It’s simple. The ask is pretty clear: dump a bucket of water on your head or give. That’s the choice. There’s not too much to think about there, which is the hallmark of an effective marketing message. Some may argue that an even simpler choice would limit the option to only one: give. In this case, the ask is important, for sure, but the reason this has spread so quickly (and, in turn, raised so much money for ALS) is due to the stunt. Your ask may be easy, important, and necessary, but remember that it still needs a vehicle to reach your audience.
It’s slightly irrational. Sometimes we are more likely to give when a stunt is more unusual, painful, or downright weird. Want proof? Look to Christopher Olivola’s experiments from The Science of Giving.
It’s direct. Instead of issuing a blanket plea, the challenge is built around publicly calling people out. By name. When you want people to pay attention and take action, it makes a difference when you identify an individual vs. asking “everyone” to help.
It’s consistent. Instead of deviating from the script, each participant in the Ice Bucket Challenge focuses on the same challenge and specifically supports the ALS Association. This provides a common experience and goal, which helps build momentum and community. The same wouldn’t be true if the actions or causes were randomly selected.
It’s different. Let’s face it. It’s hard to stand out on social media, but we know that photos and videos of our friends make us linger for more than a few seconds. And people doing silly things like dumping freezing water on themselves? America’s Funniest Home Videos can’t even compare!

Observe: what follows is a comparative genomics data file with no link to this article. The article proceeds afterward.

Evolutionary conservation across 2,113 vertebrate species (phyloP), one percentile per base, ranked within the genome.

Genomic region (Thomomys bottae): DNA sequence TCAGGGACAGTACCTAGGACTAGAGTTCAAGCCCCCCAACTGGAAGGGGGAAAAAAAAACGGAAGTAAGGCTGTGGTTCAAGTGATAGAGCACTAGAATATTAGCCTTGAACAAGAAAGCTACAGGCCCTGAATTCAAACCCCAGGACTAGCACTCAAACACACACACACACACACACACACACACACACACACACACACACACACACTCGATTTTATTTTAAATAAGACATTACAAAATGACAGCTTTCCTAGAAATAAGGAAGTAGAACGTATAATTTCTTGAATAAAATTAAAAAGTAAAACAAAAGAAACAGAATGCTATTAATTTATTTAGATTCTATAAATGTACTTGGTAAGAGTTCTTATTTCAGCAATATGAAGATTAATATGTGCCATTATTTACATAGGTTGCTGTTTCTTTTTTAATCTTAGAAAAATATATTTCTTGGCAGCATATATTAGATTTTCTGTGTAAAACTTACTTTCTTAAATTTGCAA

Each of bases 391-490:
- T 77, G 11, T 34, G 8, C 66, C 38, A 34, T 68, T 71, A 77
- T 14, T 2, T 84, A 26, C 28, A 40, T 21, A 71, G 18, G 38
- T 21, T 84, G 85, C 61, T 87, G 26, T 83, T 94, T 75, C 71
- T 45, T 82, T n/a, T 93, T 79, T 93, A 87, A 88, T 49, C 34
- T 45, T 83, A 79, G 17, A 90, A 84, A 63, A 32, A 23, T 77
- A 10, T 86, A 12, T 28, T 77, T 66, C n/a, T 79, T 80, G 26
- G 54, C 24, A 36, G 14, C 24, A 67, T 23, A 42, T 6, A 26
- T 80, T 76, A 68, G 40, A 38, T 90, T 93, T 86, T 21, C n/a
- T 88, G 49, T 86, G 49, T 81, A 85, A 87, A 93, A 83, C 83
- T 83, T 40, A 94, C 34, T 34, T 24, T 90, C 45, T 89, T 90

With all of these things going for it, the challenge does have some critics who say the stunt is merely slacktivism and doesn’t represent a real avenue for fundraising. I’m glad to see some good conversations around this, as I think it’s important for fundraisers and marketers to understand the opportunities—and the limits—of these types of campaigns. That said, as Justin Ware (The Social Side of Giving) points out, if an effort leads to 7-figure fundraising results, it’s difficult to dismiss this example of “slacktivism” as a dead-end street. Justin also smartly clues in on the real opportunity: being able to further engage and retain these new supporters. In his recent Selfish Giving newsletter, Joe Waters underscores the importance of leading with engagement before making the ask. This is where these types of social campaigns really shine.
What do you think of the Ice Bucket Challenge? Love it, hate it, or getting your bucket ready while you’re reading this? Chime in below and share your thoughts!
Wed, July 30 2014